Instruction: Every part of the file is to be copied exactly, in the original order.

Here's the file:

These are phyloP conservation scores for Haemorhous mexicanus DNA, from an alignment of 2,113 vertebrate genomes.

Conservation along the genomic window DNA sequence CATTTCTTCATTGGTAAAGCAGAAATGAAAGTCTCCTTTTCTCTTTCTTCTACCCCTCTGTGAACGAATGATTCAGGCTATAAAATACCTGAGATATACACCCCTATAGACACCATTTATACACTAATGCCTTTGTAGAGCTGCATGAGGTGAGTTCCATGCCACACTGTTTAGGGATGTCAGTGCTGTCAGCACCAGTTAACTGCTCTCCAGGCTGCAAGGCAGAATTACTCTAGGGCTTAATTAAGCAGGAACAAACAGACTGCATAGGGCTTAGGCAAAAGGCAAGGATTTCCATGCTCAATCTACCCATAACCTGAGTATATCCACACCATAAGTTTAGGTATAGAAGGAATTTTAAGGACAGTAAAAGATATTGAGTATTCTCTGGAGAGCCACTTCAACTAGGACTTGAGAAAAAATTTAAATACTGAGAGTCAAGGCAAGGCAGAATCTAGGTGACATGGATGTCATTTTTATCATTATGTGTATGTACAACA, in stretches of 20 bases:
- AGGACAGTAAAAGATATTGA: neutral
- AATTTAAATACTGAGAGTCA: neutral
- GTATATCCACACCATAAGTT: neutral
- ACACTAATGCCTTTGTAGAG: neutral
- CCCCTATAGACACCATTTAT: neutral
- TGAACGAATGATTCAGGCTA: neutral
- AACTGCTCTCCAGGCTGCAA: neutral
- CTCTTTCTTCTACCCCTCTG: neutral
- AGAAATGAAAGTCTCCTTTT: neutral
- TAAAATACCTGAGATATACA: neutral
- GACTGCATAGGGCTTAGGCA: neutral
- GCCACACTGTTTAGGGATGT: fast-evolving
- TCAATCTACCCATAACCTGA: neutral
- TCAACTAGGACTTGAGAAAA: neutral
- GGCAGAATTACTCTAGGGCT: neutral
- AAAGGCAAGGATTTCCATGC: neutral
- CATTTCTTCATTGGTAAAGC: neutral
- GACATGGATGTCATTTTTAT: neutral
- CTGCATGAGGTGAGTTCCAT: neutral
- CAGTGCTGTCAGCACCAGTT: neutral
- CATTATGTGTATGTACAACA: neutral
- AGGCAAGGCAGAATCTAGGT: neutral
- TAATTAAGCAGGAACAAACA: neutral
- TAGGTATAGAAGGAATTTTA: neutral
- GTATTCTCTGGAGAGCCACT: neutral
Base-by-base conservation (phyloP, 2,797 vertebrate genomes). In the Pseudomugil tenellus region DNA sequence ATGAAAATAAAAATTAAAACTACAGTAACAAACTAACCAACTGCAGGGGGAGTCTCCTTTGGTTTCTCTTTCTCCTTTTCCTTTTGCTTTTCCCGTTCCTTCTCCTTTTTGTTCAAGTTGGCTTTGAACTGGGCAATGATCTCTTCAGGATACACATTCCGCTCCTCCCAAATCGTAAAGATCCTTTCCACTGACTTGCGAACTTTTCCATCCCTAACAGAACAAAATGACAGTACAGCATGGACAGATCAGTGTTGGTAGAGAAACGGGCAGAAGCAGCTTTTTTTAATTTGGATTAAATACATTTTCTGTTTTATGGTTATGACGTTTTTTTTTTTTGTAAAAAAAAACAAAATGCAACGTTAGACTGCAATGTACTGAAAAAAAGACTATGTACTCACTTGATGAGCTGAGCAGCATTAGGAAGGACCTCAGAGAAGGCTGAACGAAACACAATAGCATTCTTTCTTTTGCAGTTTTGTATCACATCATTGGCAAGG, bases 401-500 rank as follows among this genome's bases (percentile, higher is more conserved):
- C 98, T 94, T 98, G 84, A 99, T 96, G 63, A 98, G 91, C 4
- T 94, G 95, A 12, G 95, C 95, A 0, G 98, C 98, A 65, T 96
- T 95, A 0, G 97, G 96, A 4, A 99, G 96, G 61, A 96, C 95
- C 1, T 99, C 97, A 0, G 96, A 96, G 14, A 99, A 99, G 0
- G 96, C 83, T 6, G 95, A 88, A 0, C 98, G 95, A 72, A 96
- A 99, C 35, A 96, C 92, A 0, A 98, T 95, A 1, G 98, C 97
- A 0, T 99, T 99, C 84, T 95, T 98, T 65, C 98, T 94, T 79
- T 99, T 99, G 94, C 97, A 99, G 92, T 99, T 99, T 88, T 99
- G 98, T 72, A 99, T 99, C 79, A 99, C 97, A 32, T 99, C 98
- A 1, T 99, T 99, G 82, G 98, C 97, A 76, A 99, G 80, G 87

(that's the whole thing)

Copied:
These are phyloP conservation scores for Haemorhous mexicanus DNA, from an alignment of 2,113 vertebrate genomes.

Conservation along the genomic window DNA sequence CATTTCTTCATTGGTAAAGCAGAAATGAAAGTCTCCTTTTCTCTTTCTTCTACCCCTCTGTGAACGAATGATTCAGGCTATAAAATACCTGAGATATACACCCCTATAGACACCATTTATACACTAATGCCTTTGTAGAGCTGCATGAGGTGAGTTCCATGCCACACTGTTTAGGGATGTCAGTGCTGTCAGCACCAGTTAACTGCTCTCCAGGCTGCAAGGCAGAATTACTCTAGGGCTTAATTAAGCAGGAACAAACAGACTGCATAGGGCTTAGGCAAAAGGCAAGGATTTCCATGCTCAATCTACCCATAACCTGAGTATATCCACACCATAAGTTTAGGTATAGAAGGAATTTTAAGGACAGTAAAAGATATTGAGTATTCTCTGGAGAGCCACTTCAACTAGGACTTGAGAAAAAATTTAAATACTGAGAGTCAAGGCAAGGCAGAATCTAGGTGACATGGATGTCATTTTTATCATTATGTGTATGTACAACA, in stretches of 20 bases:
- AGGACAGTAAAAGATATTGA: neutral
- AATTTAAATACTGAGAGTCA: neutral
- GTATATCCACACCATAAGTT: neutral
- ACACTAATGCCTTTGTAGAG: neutral
- CCCCTATAGACACCATTTAT: neutral
- TGAACGAATGATTCAGGCTA: neutral
- AACTGCTCTCCAGGCTGCAA: neutral
- CTCTTTCTTCTACCCCTCTG: neutral
- AGAAATGAAAGTCTCCTTTT: neutral
- TAAAATACCTGAGATATACA: neutral
- GACTGCATAGGGCTTAGGCA: neutral
- GCCACACTGTTTAGGGATGT: fast-evolving
- TCAATCTACCCATAACCTGA: neutral
- TCAACTAGGACTTGAGAAAA: neutral
- GGCAGAATTACTCTAGGGCT: neutral
- AAAGGCAAGGATTTCCATGC: neutral
- CATTTCTTCATTGGTAAAGC: neutral
- GACATGGATGTCATTTTTAT: neutral
- CTGCATGAGGTGAGTTCCAT: neutral
- CAGTGCTGTCAGCACCAGTT: neutral
- CATTATGTGTATGTACAACA: neutral
- AGGCAAGGCAGAATCTAGGT: neutral
- TAATTAAGCAGGAACAAACA: neutral
- TAGGTATAGAAGGAATTTTA: neutral
- GTATTCTCTGGAGAGCCACT: neutral
Base-by-base conservation (phyloP, 2,797 vertebrate genomes). In the Pseudomugil tenellus region DNA sequence ATGAAAATAAAAATTAAAACTACAGTAACAAACTAACCAACTGCAGGGGGAGTCTCCTTTGGTTTCTCTTTCTCCTTTTCCTTTTGCTTTTCCCGTTCCTTCTCCTTTTTGTTCAAGTTGGCTTTGAACTGGGCAATGATCTCTTCAGGATACACATTCCGCTCCTCCCAAATCGTAAAGATCCTTTCCACTGACTTGCGAACTTTTCCATCCCTAACAGAACAAAATGACAGTACAGCATGGACAGATCAGTGTTGGTAGAGAAACGGGCAGAAGCAGCTTTTTTTAATTTGGATTAAATACATTTTCTGTTTTATGGTTATGACGTTTTTTTTTTTTGTAAAAAAAAACAAAATGCAACGTTAGACTGCAATGTACTGAAAAAAAGACTATGTACTCACTTGATGAGCTGAGCAGCATTAGGAAGGACCTCAGAGAAGGCTGAACGAAACACAATAGCATTCTTTCTTTTGCAGTTTTGTATCACATCATTGGCAAGG, bases 401-500 rank as follows among this genome's bases (percentile, higher is more conserved):
- C 98, T 94, T 98, G 84, A 99, T 96, G 63, A 98, G 91, C 4
- T 94, G 95, A 12, G 95, C 95, A 0, G 98, C 98, A 65, T 96
- T 95, A 0, G 97, G 96, A 4, A 99, G 96, G 61, A 96, C 95
- C 1, T 99, C 97, A 0, G 96, A 96, G 14, A 99, A 99, G 0
- G 96, C 83, T 6, G 95, A 88, A 0, C 98, G 95, A 72, A 96
- A 99, C 35, A 96, C 92, A 0, A 98, T 95, A 1, G 98, C 97
- A 0, T 99, T 99, C 84, T 95, T 98, T 65, C 98, T 94, T 79
- T 99, T 99, G 94, C 97, A 99, G 92, T 99, T 99, T 88, T 99
- G 98, T 72, A 99, T 99, C 79, A 99, C 97, A 32, T 99, C 98
- A 1, T 99, T 99, G 82, G 98, C 97, A 76, A 99, G 80, G 87